“Quantitative Easing” Equals “$600 Billion Tax Increase”

Although most economists are loathe to admit it, inflating the currency really serves as a form of stealth taxation. The entire goal of inflation is to allow the issuer of the currency to buy things with the full initial value of the money being inflated while simultaneously reducing the value of the money held by everyone else. In other words, inflation transfers the value represented by monetary tokens (bills, banking computer data, etc.) from the people who hold old tokens (the bills in your wallet) to the people printing the money (in America, the Fed).

Now, toss in this little bit of goodness:

The Fed usually [sic] manages the economy by adjusting short-term interest rates. With those rates already near zero, Fed officials had to dust off a strategy for boosting the economy that debuted during the darkest days of the financial crisis. The Fed plans to create money, essentially out of thin air, and then pump it into the economy by buying Treasury bonds on the open market. These purchases are to be finished by the end of June, the Fed said.

Stop laughing at the “manages the economy” bit and focus on the emphasized text. What is really going on here?

What is really going on is that the Fed is stealing $600 billion dollars of real value from your pocket and using that value to fund the US Federal government through Treasury bonds. The real transfer of real value goes: You–>Fed–>Government.

It’s a damn tax increase craftily carried out using the finance system.

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Food for thought

Though medical education is not inexpensive, academic leaders often ignore the fact that the funds to support it properly are already available, if they choose to use the funds for this purpose. Student tuition, appropriations from state legislature to public schools, and certain portions of endowment income have always been intended for the education of medical students. Traditionally, deans have appropriated these funds for purposes not directly related to education – an animal care facility here, the establishment of a new research program there. Academic leaders bemoan the lack of funds to support faculty teaching time, even as they spend tens of millions of dollars to build new “teaching and learning centers” or expand the administrative bureaucracy.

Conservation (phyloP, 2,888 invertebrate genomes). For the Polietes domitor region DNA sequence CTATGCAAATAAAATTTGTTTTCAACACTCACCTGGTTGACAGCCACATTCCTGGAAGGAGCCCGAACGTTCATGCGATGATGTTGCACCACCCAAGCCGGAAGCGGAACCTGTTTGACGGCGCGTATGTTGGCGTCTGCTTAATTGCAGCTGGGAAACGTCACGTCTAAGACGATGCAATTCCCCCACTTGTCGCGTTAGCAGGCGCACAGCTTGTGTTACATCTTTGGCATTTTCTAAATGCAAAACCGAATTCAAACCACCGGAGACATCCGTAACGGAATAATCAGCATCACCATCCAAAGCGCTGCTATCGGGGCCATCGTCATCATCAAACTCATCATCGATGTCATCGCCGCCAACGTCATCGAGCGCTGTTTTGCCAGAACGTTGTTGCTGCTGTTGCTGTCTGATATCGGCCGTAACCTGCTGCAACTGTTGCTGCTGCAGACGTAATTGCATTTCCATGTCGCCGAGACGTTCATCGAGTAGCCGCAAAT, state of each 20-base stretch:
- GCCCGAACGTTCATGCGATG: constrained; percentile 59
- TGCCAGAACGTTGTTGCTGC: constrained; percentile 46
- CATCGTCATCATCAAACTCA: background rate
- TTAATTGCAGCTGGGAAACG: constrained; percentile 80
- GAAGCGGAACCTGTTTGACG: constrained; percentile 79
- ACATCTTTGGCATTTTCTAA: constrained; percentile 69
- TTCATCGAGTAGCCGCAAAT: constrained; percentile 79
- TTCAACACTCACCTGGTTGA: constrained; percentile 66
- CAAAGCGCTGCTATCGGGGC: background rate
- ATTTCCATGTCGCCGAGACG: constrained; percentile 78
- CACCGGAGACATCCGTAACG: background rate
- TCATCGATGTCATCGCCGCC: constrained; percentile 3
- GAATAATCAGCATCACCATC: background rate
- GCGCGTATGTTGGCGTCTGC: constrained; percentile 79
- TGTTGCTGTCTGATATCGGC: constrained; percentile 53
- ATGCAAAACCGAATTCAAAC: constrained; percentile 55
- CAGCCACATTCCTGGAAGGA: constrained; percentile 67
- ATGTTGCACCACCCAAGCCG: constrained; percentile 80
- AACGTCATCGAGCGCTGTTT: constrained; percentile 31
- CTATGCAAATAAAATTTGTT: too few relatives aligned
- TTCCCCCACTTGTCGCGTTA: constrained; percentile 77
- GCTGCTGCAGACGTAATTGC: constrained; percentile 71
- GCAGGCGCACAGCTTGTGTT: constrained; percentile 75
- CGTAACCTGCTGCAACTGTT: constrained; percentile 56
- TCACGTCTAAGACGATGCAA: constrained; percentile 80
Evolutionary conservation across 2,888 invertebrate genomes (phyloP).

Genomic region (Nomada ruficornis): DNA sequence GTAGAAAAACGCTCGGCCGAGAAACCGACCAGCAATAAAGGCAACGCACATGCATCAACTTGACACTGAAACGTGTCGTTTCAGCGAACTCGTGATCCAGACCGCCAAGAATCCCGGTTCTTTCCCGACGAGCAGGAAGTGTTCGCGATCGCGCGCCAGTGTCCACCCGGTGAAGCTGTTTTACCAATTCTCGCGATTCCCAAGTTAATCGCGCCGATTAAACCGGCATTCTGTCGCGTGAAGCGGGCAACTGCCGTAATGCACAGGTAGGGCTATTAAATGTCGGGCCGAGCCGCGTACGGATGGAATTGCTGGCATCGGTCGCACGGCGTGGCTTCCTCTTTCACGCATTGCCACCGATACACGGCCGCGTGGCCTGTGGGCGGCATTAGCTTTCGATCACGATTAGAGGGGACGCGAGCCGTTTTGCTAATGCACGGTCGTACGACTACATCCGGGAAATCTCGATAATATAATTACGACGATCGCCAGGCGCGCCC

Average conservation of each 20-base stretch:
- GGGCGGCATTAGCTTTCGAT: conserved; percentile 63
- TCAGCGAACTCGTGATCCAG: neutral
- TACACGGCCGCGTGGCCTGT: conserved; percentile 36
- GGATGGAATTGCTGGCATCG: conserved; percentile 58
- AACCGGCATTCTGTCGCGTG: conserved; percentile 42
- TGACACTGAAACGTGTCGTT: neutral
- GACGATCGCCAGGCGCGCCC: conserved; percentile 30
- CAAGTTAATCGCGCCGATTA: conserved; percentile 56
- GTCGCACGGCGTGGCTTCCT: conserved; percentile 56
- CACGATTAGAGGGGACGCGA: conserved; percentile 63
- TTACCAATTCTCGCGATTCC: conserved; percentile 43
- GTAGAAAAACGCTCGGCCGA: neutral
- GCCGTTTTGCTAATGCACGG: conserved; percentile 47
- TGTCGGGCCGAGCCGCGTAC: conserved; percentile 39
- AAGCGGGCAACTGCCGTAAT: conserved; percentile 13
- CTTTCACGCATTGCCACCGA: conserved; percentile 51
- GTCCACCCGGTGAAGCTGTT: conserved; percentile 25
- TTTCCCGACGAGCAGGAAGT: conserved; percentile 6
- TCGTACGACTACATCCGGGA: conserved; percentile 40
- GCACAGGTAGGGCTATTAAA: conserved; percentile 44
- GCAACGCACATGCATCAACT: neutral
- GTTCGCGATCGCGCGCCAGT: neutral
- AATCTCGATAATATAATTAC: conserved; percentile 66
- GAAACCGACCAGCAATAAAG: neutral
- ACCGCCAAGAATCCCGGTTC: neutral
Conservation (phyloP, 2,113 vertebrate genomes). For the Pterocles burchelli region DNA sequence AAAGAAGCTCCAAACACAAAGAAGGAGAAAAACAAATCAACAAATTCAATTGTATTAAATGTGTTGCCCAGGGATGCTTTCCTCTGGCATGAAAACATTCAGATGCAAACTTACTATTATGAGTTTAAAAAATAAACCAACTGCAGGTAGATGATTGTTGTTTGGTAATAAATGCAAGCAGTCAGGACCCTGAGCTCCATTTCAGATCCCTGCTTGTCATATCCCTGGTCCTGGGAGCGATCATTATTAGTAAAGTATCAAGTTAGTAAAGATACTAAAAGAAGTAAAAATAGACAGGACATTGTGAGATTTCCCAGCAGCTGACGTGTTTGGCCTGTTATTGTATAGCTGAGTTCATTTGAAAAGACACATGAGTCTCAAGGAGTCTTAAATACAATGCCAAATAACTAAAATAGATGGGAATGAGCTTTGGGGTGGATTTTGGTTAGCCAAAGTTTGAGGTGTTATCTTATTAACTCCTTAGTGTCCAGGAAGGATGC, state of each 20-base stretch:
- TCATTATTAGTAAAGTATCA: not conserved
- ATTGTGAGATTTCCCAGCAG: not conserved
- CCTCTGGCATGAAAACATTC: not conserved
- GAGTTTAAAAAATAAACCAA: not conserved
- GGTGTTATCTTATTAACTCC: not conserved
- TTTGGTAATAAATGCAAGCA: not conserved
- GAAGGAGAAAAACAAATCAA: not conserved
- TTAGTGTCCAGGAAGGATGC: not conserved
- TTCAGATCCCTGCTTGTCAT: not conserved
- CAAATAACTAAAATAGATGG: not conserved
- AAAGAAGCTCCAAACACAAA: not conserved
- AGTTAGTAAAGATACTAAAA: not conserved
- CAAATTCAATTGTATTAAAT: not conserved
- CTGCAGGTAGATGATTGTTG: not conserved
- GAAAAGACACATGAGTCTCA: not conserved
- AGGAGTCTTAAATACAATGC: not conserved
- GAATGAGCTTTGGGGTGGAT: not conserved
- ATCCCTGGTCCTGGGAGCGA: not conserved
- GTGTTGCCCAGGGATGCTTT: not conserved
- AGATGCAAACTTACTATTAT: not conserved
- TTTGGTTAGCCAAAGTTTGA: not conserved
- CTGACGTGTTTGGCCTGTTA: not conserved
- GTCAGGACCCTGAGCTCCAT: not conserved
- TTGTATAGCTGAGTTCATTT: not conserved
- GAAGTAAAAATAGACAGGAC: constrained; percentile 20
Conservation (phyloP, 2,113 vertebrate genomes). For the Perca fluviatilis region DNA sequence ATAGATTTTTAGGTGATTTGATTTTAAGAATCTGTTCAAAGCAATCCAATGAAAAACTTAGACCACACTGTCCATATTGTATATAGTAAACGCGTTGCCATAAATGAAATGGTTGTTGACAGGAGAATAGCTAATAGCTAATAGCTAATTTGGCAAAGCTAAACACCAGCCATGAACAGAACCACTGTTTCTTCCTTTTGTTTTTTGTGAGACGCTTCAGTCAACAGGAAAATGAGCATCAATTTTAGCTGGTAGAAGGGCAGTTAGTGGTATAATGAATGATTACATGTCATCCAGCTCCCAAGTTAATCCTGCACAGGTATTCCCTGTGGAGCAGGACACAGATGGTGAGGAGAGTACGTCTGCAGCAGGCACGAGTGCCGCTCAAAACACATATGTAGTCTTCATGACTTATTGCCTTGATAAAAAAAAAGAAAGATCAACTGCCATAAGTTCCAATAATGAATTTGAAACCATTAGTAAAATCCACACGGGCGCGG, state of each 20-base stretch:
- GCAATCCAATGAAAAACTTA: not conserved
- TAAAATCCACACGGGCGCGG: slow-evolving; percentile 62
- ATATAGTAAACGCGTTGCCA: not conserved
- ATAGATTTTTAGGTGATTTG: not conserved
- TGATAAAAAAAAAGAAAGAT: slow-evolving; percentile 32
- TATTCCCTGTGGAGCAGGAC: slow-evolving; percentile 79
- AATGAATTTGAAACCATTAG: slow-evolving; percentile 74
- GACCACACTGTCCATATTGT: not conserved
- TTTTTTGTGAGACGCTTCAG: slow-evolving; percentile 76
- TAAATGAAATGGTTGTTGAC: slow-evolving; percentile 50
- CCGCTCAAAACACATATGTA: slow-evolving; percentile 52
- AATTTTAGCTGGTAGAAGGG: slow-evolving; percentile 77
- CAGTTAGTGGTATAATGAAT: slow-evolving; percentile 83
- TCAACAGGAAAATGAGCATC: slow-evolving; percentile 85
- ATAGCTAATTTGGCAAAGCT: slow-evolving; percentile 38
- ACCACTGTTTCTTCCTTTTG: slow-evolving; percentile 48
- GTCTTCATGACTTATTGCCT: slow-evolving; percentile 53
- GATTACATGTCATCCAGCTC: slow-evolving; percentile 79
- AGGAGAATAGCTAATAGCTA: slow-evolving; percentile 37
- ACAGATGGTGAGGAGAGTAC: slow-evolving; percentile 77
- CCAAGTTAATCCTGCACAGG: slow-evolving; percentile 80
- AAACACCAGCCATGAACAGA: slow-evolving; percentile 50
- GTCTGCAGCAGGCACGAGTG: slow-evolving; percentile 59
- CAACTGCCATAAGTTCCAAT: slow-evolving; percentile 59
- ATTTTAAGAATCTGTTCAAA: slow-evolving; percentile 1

N. ENGL J MED 351;12 WWW.NEJM.ORG SEPTEMBER 16, 2004 (link to pdf)

I thought of the above when reading the following at Instapundit:

The real problem is that higher education isn’t providing enough of a benefit to its graduates, not that universities aren’t extracting enough money from the students. But read the whole thing. Including this: “And, of course, while professors are expensive, they’re not the main expense. Administrators outnumber faculty at most universities these days. But I suspect that won’t get the scrutiny it deserves.” Speaking of cost centers. Much more on administrative bloat, here.

None of this is exactly new knowledge. The response, however, has been as slow as, well, bureaucratic molasses.

Update: Thanks for the link, Professor Reynolds!

Avoiding the Stalemate State

Get ready for a lot of stories bemoaning the coming period of political gridlock in the federal government. Jacob S Hacker and Paul Pierson offer up a typical sample of the genre in The American Prospect. But it doesn’t have to be that way if the GOP in the House acts in a pro-government/small-government way.

A united GOP in the House could insist on a new paradigm for passing legislation, passing all the good stuff first. Yes, it gets less passed, but isn’t that the point? The House can, legitimately, say that it’s not shutting down the government. It can bang out funding for the essential programs in each department in the spring, pass (or not) the middle tier popularity programs in the summer, and then present the real stinkers in the fall, right before elections.

There would be no government shut down. The Parks people could not shut down Mt. Rushmore and the George Washington Monument because their operations would be funded. Programs that could not get a majority to vote for them would be shut down but that happens every year. It’s how the system is supposed to work.